South Texas's aging water system is meeting the needs of a growing population

Sonia Lambert gazed out at an open-air canal carrying mud-green water from Rio Grande to nearby villages and farms, while it was scorching in South Texas.

South Texas's aging water system is meeting the needs of a growing population

Lambert stated, "That will become someone else's problem," referring to Lambert's upcoming retirement as the head of an irrigation district close to the U.S.-Mexico border.

A canal system that was built more than 100 years ago to supply water to Rio Grande Valley's rich farmland and rapidly-growing cities still supplies water. Experts say that the canals are losing as much as 40% today, which could lead to severe water shortages in the future as more people move to the region and the climate changes.

Guy Fipps, an irrigation engineer at Texas A&M University, said that as the region becomes drier, water supplies will decrease greatly. He has been studying the water system since 1998.

According to state water officials, the demand for water will more than double in the next 50 year. McAllen has been growing at an incredible pace for decades. Newcomers were drawn to the large free-trade zone, which offers jobs in retail, health care, and education. According to the U.S. Census Bureau, McAllen's population grew sixfold between 1990 and 2020. Similar results were seen in Mexico's cities of Matamoros and Reynosa, which grew after U.S.-owned assembly plant establishments were made in the mid-1990s.

A 1944 treaty between Mexico and the U.S. that governs how the two countries share water from Rio Grande complicates matters further. Mexico is required to send 350,000 acre feet of water each year to the U.S., enough to supply 700,000. households. It has repeatedly failed to fulfill these obligations due to drought, water shortages, and a dry crop industry in northern Mexico.

Late deliveries can be frustrating, but U.S. water managers and farmers are quick to recognize a major problem at home: The leaky canal system. This has been long considered too costly to fix by both local and state officials.

There are more than 2,000 miles (3.219 km) of pipes and canals in the region. These can be used to deliver large quantities of water to farms. Many districts have tried to improve the efficiency of waterways by lining them with concrete or monitoring farms' water usage with meters. The other option is to replace canals with underground pipes, which are less likely to lose water and better suited for serving cities.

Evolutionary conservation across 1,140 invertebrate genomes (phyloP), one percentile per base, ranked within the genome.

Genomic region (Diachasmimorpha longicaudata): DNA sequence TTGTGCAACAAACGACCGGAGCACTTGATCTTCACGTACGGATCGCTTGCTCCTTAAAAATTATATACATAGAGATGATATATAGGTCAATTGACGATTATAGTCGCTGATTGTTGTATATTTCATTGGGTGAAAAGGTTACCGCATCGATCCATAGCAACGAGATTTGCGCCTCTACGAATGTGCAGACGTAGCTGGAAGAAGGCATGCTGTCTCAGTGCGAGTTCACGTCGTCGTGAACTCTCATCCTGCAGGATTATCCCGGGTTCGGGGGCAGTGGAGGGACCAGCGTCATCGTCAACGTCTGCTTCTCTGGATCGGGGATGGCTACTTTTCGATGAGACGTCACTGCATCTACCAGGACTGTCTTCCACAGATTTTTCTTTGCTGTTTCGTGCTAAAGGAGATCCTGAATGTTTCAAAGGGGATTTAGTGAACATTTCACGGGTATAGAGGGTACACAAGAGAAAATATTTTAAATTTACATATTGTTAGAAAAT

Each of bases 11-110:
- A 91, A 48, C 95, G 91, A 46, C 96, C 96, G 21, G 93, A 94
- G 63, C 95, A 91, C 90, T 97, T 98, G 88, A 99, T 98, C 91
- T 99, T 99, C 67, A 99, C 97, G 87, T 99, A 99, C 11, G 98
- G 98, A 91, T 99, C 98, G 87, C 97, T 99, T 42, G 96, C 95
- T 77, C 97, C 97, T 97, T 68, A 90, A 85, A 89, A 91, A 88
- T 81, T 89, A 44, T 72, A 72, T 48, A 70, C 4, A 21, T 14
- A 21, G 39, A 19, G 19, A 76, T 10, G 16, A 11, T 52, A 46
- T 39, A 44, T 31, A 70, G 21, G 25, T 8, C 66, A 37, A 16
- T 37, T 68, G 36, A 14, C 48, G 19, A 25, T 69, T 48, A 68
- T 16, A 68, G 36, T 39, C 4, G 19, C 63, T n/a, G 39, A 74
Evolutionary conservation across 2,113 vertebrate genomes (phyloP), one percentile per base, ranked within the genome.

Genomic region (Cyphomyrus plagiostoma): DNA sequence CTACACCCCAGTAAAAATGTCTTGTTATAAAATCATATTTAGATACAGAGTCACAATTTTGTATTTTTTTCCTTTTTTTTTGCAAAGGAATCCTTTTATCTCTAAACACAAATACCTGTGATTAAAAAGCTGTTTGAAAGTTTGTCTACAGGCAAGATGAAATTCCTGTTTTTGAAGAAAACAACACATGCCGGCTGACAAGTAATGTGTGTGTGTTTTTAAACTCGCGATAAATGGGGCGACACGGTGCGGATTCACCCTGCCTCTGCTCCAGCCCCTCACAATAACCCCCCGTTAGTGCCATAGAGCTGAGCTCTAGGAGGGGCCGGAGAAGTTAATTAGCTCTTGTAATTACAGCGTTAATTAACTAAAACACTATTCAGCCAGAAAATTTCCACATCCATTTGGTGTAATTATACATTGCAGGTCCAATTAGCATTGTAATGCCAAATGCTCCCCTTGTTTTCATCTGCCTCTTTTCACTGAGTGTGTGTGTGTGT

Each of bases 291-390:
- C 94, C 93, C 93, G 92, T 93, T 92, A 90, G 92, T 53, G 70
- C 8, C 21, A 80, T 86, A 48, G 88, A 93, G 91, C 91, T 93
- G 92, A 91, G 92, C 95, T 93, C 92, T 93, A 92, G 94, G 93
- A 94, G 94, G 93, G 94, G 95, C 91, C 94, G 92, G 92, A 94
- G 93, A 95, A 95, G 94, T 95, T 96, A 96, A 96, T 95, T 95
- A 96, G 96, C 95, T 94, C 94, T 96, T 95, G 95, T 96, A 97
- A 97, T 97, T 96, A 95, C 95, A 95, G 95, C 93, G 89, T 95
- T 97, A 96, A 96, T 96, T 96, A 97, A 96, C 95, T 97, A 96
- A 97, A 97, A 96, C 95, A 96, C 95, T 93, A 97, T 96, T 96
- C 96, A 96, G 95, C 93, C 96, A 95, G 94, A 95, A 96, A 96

Lambert, who is the Cameron County's irrigation district manager, stated that it costs between $250,000 to $1 million to convert a mile of open air canal into underground pipes. She said that only a fifth of the district's 250 miles (402 km) of canals have been converted underground over the past 20 years.

Lambert stated, "It just becomes an amount that cannot be supported by the farmer community."

A network of approximately two dozen independent irrigation districts has been serving the region's farmers, cities, and towns since the early 1900s. McAllen has taken over much of the surrounding farmland, and officials want more control over the water district that they claim charges too much to the city for water delivery.

Fipps said that canal repairs are often funded by the higher rates city water utilities pay. This has meant that water districts serving larger cities have made greater progress in bringing the canals up-to-date.

The Rio Grande Valley's water utilities are still connected to the same aging system.

Because cities and farms both get water from the same canals and hydrologists and water officials warn that the Rio Grande's declining flows and low reservoir levels could spell trouble for everyone during a prolonged drought. A canal with less water will lose more water to seepage or evaporation. Everyone's water supply is at risk.

Experts already believe that the demand for water from this river is greater than its supply.

Smaller towns that receive very little water could be particularly affected by severe droughts. Their irrigation districts may not have the funds to replace or repair canals.

Fipps stated, "This is an unusual circumstance, that the agricultural cans are used to deliver the municipal water."

Experts predict that the region's farmers will experience a worsening drought and have to make harder choices over time. This is already happening in other parts of the American West. Some irrigation districts have been able to receive federal or state funding over the years through grants administered by Bureau of Reclamation. However, water managers, farmers, and hydrologists feel that the money is not sufficient for complete fixes. According to the Texas Water Development Board, water used for irrigation in Rio Grande Valley farms will drop by 36% by 2070. This is due in large part to more urbanization.

Lambert already sees glimpses of the future in rural Cameron County. Lambert informed sugarcane farmers of her district earlier this year that they would only receive one water delivery, even though it had rained heavily.

Some farmers purchased water from nearby districts to save their crops. This cost them tens or thousands of dollars. Some farmers removed more than 100 acres. A few weeks later, the skies cleared.

Lambert often can't give a precise answer to farmers who ask for water amounts for the coming season.

"That's the million-dollar question that our farmers ask. She said, "And I have no earthly clue."

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